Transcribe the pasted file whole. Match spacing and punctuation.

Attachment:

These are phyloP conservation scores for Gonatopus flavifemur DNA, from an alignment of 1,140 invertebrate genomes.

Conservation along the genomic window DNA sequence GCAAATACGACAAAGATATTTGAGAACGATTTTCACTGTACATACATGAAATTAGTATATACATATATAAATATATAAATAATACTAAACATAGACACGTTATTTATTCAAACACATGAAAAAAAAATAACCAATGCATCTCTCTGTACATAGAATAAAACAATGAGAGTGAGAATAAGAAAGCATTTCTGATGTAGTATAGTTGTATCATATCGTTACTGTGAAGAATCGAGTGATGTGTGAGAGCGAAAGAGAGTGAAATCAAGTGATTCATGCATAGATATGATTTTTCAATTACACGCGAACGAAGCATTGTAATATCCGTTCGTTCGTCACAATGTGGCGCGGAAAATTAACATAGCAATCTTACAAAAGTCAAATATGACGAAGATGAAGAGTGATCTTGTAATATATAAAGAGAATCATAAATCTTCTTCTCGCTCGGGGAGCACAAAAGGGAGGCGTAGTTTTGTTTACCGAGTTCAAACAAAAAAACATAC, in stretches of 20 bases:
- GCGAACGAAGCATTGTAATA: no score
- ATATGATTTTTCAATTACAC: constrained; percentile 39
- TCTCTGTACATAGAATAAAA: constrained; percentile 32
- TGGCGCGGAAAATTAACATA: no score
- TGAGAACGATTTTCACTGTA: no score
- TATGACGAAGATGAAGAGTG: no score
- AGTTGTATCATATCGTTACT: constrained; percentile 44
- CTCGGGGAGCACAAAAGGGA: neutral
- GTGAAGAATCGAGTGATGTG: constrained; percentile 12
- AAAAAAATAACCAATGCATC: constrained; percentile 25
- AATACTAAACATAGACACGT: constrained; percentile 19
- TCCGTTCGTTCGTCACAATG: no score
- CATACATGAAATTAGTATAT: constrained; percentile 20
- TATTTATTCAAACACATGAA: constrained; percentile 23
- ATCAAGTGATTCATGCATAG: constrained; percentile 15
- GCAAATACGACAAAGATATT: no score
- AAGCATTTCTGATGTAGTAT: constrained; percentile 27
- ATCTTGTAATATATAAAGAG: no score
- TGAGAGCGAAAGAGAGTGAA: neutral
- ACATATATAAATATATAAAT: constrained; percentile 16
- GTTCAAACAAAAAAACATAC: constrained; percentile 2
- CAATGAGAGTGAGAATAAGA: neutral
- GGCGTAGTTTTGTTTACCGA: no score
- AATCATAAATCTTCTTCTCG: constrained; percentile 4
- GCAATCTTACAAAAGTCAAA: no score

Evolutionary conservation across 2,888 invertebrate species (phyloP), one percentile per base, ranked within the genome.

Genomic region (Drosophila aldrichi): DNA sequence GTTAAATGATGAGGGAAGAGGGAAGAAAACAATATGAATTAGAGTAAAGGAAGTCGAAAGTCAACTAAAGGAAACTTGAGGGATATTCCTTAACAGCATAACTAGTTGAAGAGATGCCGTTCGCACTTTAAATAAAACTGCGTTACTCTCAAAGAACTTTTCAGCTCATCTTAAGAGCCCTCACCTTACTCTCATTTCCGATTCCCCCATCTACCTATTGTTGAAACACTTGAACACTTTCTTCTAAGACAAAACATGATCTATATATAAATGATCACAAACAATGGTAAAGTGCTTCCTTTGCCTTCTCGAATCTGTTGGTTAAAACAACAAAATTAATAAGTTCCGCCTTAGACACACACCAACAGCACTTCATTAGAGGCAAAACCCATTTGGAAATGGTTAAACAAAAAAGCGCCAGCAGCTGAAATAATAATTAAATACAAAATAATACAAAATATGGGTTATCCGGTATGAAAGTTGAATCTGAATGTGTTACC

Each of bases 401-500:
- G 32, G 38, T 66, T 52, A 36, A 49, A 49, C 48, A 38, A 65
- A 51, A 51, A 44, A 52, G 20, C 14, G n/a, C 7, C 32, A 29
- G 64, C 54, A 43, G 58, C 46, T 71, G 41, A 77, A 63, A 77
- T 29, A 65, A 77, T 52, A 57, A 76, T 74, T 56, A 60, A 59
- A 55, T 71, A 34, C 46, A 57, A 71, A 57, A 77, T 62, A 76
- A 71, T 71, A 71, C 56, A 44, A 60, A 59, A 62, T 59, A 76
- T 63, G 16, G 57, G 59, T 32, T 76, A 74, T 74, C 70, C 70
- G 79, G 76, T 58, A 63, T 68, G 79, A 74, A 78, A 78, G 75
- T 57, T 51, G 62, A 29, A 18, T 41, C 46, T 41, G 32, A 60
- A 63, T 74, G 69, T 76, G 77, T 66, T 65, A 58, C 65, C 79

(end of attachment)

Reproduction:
These are phyloP conservation scores for Gonatopus flavifemur DNA, from an alignment of 1,140 invertebrate genomes.

Conservation along the genomic window DNA sequence GCAAATACGACAAAGATATTTGAGAACGATTTTCACTGTACATACATGAAATTAGTATATACATATATAAATATATAAATAATACTAAACATAGACACGTTATTTATTCAAACACATGAAAAAAAAATAACCAATGCATCTCTCTGTACATAGAATAAAACAATGAGAGTGAGAATAAGAAAGCATTTCTGATGTAGTATAGTTGTATCATATCGTTACTGTGAAGAATCGAGTGATGTGTGAGAGCGAAAGAGAGTGAAATCAAGTGATTCATGCATAGATATGATTTTTCAATTACACGCGAACGAAGCATTGTAATATCCGTTCGTTCGTCACAATGTGGCGCGGAAAATTAACATAGCAATCTTACAAAAGTCAAATATGACGAAGATGAAGAGTGATCTTGTAATATATAAAGAGAATCATAAATCTTCTTCTCGCTCGGGGAGCACAAAAGGGAGGCGTAGTTTTGTTTACCGAGTTCAAACAAAAAAACATAC, in stretches of 20 bases:
- GCGAACGAAGCATTGTAATA: no score
- ATATGATTTTTCAATTACAC: constrained; percentile 39
- TCTCTGTACATAGAATAAAA: constrained; percentile 32
- TGGCGCGGAAAATTAACATA: no score
- TGAGAACGATTTTCACTGTA: no score
- TATGACGAAGATGAAGAGTG: no score
- AGTTGTATCATATCGTTACT: constrained; percentile 44
- CTCGGGGAGCACAAAAGGGA: neutral
- GTGAAGAATCGAGTGATGTG: constrained; percentile 12
- AAAAAAATAACCAATGCATC: constrained; percentile 25
- AATACTAAACATAGACACGT: constrained; percentile 19
- TCCGTTCGTTCGTCACAATG: no score
- CATACATGAAATTAGTATAT: constrained; percentile 20
- TATTTATTCAAACACATGAA: constrained; percentile 23
- ATCAAGTGATTCATGCATAG: constrained; percentile 15
- GCAAATACGACAAAGATATT: no score
- AAGCATTTCTGATGTAGTAT: constrained; percentile 27
- ATCTTGTAATATATAAAGAG: no score
- TGAGAGCGAAAGAGAGTGAA: neutral
- ACATATATAAATATATAAAT: constrained; percentile 16
- GTTCAAACAAAAAAACATAC: constrained; percentile 2
- CAATGAGAGTGAGAATAAGA: neutral
- GGCGTAGTTTTGTTTACCGA: no score
- AATCATAAATCTTCTTCTCG: constrained; percentile 4
- GCAATCTTACAAAAGTCAAA: no score

Evolutionary conservation across 2,888 invertebrate species (phyloP), one percentile per base, ranked within the genome.

Genomic region (Drosophila aldrichi): DNA sequence GTTAAATGATGAGGGAAGAGGGAAGAAAACAATATGAATTAGAGTAAAGGAAGTCGAAAGTCAACTAAAGGAAACTTGAGGGATATTCCTTAACAGCATAACTAGTTGAAGAGATGCCGTTCGCACTTTAAATAAAACTGCGTTACTCTCAAAGAACTTTTCAGCTCATCTTAAGAGCCCTCACCTTACTCTCATTTCCGATTCCCCCATCTACCTATTGTTGAAACACTTGAACACTTTCTTCTAAGACAAAACATGATCTATATATAAATGATCACAAACAATGGTAAAGTGCTTCCTTTGCCTTCTCGAATCTGTTGGTTAAAACAACAAAATTAATAAGTTCCGCCTTAGACACACACCAACAGCACTTCATTAGAGGCAAAACCCATTTGGAAATGGTTAAACAAAAAAGCGCCAGCAGCTGAAATAATAATTAAATACAAAATAATACAAAATATGGGTTATCCGGTATGAAAGTTGAATCTGAATGTGTTACC

Each of bases 401-500:
- G 32, G 38, T 66, T 52, A 36, A 49, A 49, C 48, A 38, A 65
- A 51, A 51, A 44, A 52, G 20, C 14, G n/a, C 7, C 32, A 29
- G 64, C 54, A 43, G 58, C 46, T 71, G 41, A 77, A 63, A 77
- T 29, A 65, A 77, T 52, A 57, A 76, T 74, T 56, A 60, A 59
- A 55, T 71, A 34, C 46, A 57, A 71, A 57, A 77, T 62, A 76
- A 71, T 71, A 71, C 56, A 44, A 60, A 59, A 62, T 59, A 76
- T 63, G 16, G 57, G 59, T 32, T 76, A 74, T 74, C 70, C 70
- G 79, G 76, T 58, A 63, T 68, G 79, A 74, A 78, A 78, G 75
- T 57, T 51, G 62, A 29, A 18, T 41, C 46, T 41, G 32, A 60
- A 63, T 74, G 69, T 76, G 77, T 66, T 65, A 58, C 65, C 79